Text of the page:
I am with you always until the end of this world - Jesus (Matthew 28:20).

Preach the Word in season and out of season reproving, rebuking or advising always with patience and providing instructions (2 Timothy 4:2).

Do not fear, Mary, for God has looked kindly on you. (Luke 1:30)

Anything worth doing is worth doing poorly. - G. K. Chesterton

Forgive my many grammatical and punctuation mistakes :). - mjdasma

Thursday, January 31, 2013

My Reflections for Saturday February 2, Luke 2:22-40 (Presentation of the Lord)

When the days were completed for their purification according to the law of Moses, Mary and Joseph took Jesus up to Jerusalem to present him to the Lord, just as it is written in the law of the Lord, Every male that opens the womb shall be consecrated to the Lord, and to offer the sacrifice of a pair of turtledoves or two young pigeons, in accordance with the dictate in the law of the Lord. Now there was a man in Jerusalem whose name was Simeon. This man was righteous and devout, awaiting the consolation of Israel, and the Holy Spirit was upon him. It had been revealed to him by the Holy Spirit that he should not see death before he had seen the Christ of the Lord. He came in the Spirit into the temple; and when the parents brought in the child Jesus to perform the custom of the law in regard to him, he took him into his arms and blessed God, saying: “Now, Master, you may let your servant go in peace, according to your word, for my eyes have seen your salvation, which you prepared in the sight of all the peoples: a light for revelation to the Gentiles, and glory for your people Israel.”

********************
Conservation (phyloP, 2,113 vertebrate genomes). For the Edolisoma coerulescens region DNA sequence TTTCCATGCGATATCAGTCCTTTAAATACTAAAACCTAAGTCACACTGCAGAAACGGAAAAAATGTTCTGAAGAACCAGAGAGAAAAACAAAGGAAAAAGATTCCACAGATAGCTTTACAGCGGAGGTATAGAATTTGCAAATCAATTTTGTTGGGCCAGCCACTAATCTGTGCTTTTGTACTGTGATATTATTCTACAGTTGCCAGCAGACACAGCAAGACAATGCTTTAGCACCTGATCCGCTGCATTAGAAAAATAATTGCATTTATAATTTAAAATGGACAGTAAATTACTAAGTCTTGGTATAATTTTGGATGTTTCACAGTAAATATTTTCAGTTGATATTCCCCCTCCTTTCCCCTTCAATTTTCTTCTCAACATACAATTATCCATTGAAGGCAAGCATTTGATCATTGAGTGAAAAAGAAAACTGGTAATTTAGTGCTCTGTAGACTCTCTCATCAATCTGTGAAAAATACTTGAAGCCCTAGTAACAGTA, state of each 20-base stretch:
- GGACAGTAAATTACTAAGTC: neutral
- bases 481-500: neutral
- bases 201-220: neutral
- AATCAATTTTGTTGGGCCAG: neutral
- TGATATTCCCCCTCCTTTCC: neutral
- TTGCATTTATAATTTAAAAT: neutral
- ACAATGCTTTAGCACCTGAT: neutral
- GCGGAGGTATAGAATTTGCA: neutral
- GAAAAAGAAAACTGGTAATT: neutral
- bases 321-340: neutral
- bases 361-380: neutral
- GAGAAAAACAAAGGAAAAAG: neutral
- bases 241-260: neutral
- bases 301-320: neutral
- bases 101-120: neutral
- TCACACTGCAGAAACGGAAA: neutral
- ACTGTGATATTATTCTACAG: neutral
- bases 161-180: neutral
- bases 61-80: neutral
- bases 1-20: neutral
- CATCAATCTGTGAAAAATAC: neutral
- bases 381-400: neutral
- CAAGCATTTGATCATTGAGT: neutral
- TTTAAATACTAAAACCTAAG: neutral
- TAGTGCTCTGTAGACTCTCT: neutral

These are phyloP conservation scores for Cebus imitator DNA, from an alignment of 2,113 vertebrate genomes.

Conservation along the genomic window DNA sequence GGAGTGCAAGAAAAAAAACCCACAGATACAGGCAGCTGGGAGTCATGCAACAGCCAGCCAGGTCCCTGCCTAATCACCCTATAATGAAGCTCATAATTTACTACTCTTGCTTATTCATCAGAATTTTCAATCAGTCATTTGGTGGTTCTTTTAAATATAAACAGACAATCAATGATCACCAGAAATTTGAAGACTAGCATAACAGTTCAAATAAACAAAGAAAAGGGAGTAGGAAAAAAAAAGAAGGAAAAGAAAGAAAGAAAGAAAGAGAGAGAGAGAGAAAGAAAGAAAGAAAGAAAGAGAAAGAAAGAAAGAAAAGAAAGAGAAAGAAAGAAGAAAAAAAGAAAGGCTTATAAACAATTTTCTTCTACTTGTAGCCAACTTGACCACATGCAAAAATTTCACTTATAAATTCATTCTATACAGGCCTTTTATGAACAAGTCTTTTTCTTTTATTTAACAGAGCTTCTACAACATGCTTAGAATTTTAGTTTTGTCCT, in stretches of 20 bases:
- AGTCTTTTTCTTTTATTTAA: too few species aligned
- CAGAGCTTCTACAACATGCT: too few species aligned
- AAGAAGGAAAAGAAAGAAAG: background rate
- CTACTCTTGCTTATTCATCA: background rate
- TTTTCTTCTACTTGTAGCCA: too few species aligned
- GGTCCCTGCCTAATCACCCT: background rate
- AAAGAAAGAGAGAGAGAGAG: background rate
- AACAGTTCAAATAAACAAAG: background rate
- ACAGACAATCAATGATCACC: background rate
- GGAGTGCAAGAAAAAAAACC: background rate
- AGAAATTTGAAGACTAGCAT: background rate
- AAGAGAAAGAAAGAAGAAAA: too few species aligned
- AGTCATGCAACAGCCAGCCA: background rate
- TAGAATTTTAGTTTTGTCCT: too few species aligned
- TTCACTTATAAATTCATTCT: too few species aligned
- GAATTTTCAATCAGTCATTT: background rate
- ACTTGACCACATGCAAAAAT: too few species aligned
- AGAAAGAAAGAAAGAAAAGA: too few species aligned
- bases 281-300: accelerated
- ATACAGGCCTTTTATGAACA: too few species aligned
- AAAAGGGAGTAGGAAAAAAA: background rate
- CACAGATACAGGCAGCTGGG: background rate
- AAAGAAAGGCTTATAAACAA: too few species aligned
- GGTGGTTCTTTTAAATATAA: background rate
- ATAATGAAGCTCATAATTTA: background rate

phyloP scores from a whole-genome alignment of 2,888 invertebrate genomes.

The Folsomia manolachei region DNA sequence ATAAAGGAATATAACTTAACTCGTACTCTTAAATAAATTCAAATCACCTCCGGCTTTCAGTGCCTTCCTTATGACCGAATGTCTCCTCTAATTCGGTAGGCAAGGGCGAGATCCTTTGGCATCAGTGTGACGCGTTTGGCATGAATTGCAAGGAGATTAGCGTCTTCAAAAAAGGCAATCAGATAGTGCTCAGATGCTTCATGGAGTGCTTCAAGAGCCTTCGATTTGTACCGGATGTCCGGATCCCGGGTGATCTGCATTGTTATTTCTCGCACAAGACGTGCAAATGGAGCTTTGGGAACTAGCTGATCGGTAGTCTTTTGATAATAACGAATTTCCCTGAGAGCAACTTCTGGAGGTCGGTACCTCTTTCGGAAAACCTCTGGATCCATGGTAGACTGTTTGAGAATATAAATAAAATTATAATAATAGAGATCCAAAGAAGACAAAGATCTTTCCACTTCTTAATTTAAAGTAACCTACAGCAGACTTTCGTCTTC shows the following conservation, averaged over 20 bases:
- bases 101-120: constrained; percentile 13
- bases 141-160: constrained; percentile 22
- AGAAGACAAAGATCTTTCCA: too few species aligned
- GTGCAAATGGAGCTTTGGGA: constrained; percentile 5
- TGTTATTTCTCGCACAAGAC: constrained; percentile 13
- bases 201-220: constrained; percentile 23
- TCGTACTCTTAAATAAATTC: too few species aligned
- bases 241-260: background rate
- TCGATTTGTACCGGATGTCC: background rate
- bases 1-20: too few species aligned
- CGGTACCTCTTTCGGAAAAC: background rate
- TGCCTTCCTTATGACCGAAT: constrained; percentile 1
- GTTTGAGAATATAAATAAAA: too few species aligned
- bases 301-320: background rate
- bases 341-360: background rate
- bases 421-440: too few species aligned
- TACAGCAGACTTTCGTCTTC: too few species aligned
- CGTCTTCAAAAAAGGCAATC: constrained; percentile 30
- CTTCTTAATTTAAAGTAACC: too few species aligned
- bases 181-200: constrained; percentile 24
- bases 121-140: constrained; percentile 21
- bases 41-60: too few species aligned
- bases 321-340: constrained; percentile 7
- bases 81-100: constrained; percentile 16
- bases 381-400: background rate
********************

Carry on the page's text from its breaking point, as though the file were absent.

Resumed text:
The child’s father and mother were amazed at what was said about him; and Simeon blessed them and said to Mary his mother, “Behold, this child is destined for the fall and rise of many in Israel, and to be a sign that will be contradicted —and you yourself a sword will pierce— so that the thoughts of many hearts may be revealed.” There was also a prophetess, Anna, the daughter of Phanuel, of the tribe of Asher. She was advanced in years, having lived seven years with her husband after her marriage, and then as a widow until she was eighty-four. She never left the temple, but worshiped night and day with fasting and prayer. And coming forward at that very time, she gave thanks to God and spoke about the child to all who were awaiting the redemption of Jerusalem.